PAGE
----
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Book Title: Discovery of the Child|
The author of the book: Maria Montessori
ISBN 13: 9780345336569
Format files: PDF
The size of the: 599 KB
Edition: Ballantine Books
Date of issue: May 12th 1986
Read full description of the books Discovery of the Child:A good book, but this would not be my first recommendation of a Montessori to others. The approach is more scientific here, and I would guess, of more benefit to those who have had Montessori teacher-training (unlike myself). It is full of interesting information and stories, but I did not find this work as fascinating as The Secret of Childhood, and in fact at times returned to it with little enthusiasm. The best of it I found to be in the last 40 or so pages! The chapter on religious education is a MUST-read for anyone with any inkling of interest in the subject!
One of my favorite quotes:
"No one can be free if he is not independent, therefore, in order to attain this independence, the active manifestations of personal liberty must be guided from earliest infancy."
An excerpt from the chapter on religious education:
"A priest gave the children instructions in religion and celebrated Mass in the chapel. Just as soon as it had been completed and opened up to the children, we witnessed something that had not been anticipated. We discovered in many respects that the church is a kind of goal to which our method is orientated. Some of the exercises which did not seem to have any definite external goal in the school found their practical application within the church. The silence which had prepared a child to recollect himself now became that inner recollection to be observed in the house of God, in these half-dark surroundings, broken only by the flickering of candles. Walking silently, keeping still, moving chairs without creating a disturbance, standing up and sitting down and passing between benches and people without making a sound, carrying fragile objects without damaging them in the process, as for example, vases filled with flowers to be put at the foot of the altar, and lighting candles without spilling wax on hands and clothes were little more than repetitions and practical applications of what a child had already learned to do within the walls of the classroom."
"They must therefore appear to these tender minds as the goal of their patiently endured efforts. And they are a source of sentiments of gratitude, joy, and a new sense of dignity. The children carried out these [practical life] exercises at first in response to an inner impulse, but without a definite external goal. They later performed them out of respect for God's service and experienced what was almost a revelation of the difference between the two modes and places. It was like the difference between sowing and reaping. The very act of distinguishing between similar activities that have varied meanings and uses is in itself another important source of intellectual growth. A child of four does not fail to notice the difference between the holy-water font in which he dips his slender little finger to bless himself and the basins in a neighboring room where he washes himself. Such intuitions as these in recognizing differences in things that are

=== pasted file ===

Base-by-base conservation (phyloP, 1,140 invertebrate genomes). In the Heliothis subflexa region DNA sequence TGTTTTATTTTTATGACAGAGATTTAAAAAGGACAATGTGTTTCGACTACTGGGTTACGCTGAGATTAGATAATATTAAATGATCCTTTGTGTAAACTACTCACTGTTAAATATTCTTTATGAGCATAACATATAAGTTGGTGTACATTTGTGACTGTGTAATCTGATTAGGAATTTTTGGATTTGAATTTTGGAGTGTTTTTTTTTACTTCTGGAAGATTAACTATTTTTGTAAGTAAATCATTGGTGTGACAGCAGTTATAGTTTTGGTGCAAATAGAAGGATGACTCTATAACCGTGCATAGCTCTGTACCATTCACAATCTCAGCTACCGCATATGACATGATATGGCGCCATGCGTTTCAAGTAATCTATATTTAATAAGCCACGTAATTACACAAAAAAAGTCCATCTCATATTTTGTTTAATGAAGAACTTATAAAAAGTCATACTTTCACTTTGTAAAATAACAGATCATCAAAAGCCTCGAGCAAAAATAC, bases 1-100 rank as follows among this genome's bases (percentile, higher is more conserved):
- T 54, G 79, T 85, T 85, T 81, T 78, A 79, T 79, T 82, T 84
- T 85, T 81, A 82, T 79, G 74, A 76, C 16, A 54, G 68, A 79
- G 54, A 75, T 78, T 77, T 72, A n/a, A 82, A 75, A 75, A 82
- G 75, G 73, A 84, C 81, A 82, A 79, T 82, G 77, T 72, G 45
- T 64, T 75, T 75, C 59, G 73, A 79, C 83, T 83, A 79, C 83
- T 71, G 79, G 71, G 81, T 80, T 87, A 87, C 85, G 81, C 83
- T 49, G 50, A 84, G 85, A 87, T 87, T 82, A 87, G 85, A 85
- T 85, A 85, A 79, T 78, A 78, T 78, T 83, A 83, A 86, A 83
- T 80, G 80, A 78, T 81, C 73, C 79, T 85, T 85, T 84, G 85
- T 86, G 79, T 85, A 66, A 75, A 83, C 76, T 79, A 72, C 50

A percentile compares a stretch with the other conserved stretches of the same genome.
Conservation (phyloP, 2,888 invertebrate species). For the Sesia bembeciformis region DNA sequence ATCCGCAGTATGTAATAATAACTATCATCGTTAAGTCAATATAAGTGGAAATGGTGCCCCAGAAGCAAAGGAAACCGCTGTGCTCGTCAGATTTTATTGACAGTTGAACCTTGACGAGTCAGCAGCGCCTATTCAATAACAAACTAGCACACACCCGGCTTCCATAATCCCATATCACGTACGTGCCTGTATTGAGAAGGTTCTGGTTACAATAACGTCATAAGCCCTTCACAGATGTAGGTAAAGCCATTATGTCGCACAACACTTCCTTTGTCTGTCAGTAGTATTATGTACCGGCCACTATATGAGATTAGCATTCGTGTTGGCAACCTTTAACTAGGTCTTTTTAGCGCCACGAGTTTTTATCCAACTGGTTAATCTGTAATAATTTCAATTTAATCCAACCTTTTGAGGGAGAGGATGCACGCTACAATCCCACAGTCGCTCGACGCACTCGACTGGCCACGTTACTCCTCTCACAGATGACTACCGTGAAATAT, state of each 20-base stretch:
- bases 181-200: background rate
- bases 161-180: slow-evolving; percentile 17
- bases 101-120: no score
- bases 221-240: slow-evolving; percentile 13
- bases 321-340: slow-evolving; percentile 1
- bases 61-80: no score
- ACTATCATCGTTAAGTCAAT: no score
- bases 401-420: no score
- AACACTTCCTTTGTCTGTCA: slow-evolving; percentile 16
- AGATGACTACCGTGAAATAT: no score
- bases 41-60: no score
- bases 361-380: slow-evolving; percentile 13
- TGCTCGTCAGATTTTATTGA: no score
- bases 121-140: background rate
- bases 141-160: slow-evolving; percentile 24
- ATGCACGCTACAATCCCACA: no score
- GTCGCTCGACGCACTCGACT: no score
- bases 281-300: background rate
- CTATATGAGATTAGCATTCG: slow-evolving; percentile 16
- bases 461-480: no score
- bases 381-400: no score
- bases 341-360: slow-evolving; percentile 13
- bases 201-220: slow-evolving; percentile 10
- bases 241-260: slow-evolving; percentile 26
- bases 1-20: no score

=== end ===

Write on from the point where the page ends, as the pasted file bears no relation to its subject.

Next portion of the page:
alike afford a real exercise for the intellect. A small child, who is thought to be almost incapable of rising to concepts that transcend the senses, begins to make such distinctions when he begins to realize that he is a son of God lovingly invited into the house of his Heavenly Father."
[One woman said to her, do you know why my grandson likes to come to school in time for mass? Because he enjoys extinguishing candles in the basin of water, that is all. Why not use this exercise to teach counting as the candles are extinguished? Maria said this woman knew little of children- her exercise would have lasted about a week- as long as it takes children to learn to count to ten.] "But children, as they grow in age and general knowledge, whether of a secular or religious character, will continue to light candles for years which will burn themselves out before the tabernacle. And they will understand that this is no childish game but a truly religious act because it is carried out in a sacred place preserved for the worship of the Lord."
Read information about the authorMaria Montessori was an Italian physician, educator, philosopher, humanitarian and devout Catholic; she is best known for her philosophy and the Montessori method of education of children from birth to adolescence. Her educational method is in use today in a number of public as well as private schools throughout the world.
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